Depth perception is our brain’s ability to discern the different distances between objects as closer or further. Depth perception helps us to judge distances while driving, playing sports, and even reading is easier with appropriate depth perception. Depth perception requires proper binocularity or the eyes ability to aim and coordinate together as a team. Without proper binocularity, the brain is unable to judge space appropriately making certain tasks more difficult.
Common symptoms of depth perception problems include:
- Frequent clumsiness or bumping into things
- Poor spatial awareness
- Avoids certain activities and sports
- Trouble catching a ball, judging the out of bounds lines, or bumping into teammates while playing sports
- Difficulties with driving
- Reduced reading performance
- Poor handwriting
- Loses place while reading
Sometimes people may label themselves or their children as “not athletic” or a “bad driver” when in reality, poor depth perception can be the source of the issue.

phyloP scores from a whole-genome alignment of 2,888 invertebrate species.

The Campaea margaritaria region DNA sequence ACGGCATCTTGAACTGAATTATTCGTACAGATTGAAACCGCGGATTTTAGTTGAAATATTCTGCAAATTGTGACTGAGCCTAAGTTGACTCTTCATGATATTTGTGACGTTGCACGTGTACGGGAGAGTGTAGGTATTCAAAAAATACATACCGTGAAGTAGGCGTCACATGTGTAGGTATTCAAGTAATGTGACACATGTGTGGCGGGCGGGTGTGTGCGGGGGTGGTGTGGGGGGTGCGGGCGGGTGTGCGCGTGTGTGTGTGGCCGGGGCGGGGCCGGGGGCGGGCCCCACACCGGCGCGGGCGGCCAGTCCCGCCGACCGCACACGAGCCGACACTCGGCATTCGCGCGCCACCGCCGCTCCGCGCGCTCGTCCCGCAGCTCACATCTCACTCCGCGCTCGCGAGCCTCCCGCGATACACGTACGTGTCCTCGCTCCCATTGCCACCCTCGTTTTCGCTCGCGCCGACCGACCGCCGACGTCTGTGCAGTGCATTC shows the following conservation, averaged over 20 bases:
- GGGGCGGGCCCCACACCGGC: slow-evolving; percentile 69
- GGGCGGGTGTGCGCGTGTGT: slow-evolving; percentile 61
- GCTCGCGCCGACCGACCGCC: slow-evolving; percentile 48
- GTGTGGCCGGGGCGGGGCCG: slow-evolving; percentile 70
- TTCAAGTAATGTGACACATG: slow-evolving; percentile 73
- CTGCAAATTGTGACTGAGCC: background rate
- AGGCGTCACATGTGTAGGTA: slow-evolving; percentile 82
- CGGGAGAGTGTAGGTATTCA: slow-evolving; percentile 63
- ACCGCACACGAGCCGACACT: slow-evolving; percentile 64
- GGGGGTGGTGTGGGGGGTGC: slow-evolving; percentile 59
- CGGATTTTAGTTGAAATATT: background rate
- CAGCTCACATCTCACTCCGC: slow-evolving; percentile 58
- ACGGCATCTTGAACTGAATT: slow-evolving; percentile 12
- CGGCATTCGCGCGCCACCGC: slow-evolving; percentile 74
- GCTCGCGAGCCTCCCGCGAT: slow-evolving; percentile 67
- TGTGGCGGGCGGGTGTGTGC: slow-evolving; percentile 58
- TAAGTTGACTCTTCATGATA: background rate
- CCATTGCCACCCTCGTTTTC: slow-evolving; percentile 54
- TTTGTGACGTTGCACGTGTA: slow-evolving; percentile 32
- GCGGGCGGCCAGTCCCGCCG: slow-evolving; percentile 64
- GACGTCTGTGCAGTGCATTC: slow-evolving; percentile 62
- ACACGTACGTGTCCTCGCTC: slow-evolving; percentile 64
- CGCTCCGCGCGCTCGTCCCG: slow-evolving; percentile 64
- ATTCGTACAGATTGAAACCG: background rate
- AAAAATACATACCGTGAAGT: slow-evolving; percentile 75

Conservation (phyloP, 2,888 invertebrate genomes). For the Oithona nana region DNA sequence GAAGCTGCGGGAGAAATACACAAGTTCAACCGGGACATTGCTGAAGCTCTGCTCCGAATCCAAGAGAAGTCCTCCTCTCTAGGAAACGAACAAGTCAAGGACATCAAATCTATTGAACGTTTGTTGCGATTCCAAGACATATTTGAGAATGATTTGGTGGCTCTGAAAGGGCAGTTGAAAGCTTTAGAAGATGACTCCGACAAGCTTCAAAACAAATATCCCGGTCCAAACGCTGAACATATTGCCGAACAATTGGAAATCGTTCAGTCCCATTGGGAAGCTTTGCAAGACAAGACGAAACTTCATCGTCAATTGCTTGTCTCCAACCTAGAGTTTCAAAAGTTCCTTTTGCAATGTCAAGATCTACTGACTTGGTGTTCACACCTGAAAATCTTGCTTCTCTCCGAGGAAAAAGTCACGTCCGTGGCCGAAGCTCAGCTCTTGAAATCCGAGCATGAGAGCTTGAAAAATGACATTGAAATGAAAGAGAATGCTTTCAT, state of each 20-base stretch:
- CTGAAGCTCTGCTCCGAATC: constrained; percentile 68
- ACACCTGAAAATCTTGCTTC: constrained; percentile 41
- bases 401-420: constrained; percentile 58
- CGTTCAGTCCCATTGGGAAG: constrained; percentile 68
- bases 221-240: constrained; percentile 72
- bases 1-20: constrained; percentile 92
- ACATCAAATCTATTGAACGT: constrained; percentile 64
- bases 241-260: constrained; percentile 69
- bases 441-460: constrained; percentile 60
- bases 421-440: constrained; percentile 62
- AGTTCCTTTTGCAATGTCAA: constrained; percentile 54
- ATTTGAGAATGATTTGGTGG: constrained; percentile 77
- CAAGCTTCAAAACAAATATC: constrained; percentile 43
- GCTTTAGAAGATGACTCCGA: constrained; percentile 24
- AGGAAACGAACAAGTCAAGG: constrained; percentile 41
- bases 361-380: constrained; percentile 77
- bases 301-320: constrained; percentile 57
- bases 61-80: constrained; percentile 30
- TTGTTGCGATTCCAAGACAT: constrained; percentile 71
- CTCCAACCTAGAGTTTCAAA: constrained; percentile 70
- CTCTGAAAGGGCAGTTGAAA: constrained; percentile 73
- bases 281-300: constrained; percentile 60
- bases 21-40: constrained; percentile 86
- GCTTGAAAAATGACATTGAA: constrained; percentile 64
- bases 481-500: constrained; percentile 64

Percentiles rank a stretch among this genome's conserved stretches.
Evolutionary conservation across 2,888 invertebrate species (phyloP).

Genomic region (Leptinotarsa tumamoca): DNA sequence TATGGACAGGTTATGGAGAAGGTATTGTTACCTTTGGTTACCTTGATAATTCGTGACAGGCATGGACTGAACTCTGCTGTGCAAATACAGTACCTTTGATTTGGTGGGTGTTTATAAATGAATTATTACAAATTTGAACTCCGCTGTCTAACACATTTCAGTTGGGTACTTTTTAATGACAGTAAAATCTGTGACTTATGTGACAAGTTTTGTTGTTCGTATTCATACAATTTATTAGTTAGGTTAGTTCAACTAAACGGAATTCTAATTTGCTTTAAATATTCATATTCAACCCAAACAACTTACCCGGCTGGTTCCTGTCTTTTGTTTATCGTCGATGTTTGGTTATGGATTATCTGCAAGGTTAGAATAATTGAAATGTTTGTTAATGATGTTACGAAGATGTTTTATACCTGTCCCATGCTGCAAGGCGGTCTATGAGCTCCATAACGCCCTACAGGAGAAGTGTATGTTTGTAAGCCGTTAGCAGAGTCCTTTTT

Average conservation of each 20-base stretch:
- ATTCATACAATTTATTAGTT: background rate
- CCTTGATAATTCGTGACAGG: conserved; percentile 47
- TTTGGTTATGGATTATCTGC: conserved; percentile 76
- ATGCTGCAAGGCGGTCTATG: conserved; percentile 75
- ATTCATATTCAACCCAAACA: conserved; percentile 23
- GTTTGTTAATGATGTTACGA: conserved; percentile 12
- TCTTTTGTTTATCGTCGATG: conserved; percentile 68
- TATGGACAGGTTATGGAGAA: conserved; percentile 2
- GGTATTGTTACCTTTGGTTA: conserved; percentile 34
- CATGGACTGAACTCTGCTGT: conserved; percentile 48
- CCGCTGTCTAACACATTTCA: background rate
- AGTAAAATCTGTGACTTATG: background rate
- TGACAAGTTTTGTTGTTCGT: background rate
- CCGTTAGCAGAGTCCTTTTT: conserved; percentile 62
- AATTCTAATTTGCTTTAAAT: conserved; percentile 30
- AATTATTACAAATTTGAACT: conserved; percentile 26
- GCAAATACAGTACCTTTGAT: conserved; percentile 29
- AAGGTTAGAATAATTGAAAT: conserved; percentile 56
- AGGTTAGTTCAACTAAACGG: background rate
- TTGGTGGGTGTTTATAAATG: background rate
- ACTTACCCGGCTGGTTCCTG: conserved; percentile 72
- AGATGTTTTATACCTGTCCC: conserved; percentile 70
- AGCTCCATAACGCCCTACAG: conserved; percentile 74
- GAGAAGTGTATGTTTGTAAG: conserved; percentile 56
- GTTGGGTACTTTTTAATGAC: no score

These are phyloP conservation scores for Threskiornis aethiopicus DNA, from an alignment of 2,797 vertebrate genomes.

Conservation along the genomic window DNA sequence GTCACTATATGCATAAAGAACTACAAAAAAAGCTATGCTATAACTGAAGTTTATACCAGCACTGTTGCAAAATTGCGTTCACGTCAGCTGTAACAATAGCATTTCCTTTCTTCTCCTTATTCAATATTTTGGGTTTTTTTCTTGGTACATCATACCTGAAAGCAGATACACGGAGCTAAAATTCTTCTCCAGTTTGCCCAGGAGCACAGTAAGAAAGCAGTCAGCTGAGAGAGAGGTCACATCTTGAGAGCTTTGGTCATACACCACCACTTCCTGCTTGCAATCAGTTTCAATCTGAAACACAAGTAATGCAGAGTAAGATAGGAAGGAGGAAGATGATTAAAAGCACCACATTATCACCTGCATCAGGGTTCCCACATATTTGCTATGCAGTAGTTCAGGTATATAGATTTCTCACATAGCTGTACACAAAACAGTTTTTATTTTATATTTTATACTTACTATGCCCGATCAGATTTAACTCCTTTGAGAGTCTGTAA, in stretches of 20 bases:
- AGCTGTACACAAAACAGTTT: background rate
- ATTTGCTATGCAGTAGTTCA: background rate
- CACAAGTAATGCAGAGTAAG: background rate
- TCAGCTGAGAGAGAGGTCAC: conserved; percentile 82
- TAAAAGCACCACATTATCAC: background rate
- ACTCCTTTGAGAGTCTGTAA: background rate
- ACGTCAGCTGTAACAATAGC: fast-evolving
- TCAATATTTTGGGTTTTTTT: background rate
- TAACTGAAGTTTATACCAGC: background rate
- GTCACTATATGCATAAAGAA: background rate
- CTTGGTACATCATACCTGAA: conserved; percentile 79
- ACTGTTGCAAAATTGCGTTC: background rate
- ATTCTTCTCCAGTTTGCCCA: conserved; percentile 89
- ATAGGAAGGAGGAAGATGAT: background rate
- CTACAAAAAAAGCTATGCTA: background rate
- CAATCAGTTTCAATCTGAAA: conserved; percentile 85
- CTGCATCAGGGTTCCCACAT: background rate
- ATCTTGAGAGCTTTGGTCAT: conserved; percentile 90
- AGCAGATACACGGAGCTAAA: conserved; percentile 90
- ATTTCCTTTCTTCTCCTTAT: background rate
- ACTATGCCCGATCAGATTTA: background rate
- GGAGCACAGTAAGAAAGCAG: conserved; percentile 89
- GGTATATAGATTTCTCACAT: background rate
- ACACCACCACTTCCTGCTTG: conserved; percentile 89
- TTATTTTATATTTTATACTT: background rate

If you or a loved one experience any of the above symptoms, a Neuro-Vision Evaluation conducted by a Neuro Optometrist is the only means of getting a clear and accurate diagnosis. If you’re interested in better understanding the seriousness and severity of the symptoms you or a loved one are experiencing, we encourage you to take our Vision Symptom Quiz.
Binocular vision (eye teaming or eye coordination) problems are the root cause of depth perception issues. Binocular vision disorders include amblyopia (lazy eye), strabismus (crossed or wandering eye), eye-teaming issues (including convergence insufficiency or convergence excess). Depth perception issues can occur from a childhood vision issue and persist into adulthood or develop due to a brain injury.
Depth perception problems are very treatable through neuro-optometric vision therapy. Vision therapy utilizes evidence-proven techniques and procedures designed to stimulate and enhance binocular fusion between the two eyes. Depth perception is a high level visual skill that, just like any other skill, can be trained through a proper sequence of binocular neural stimulation, practice, and repetition.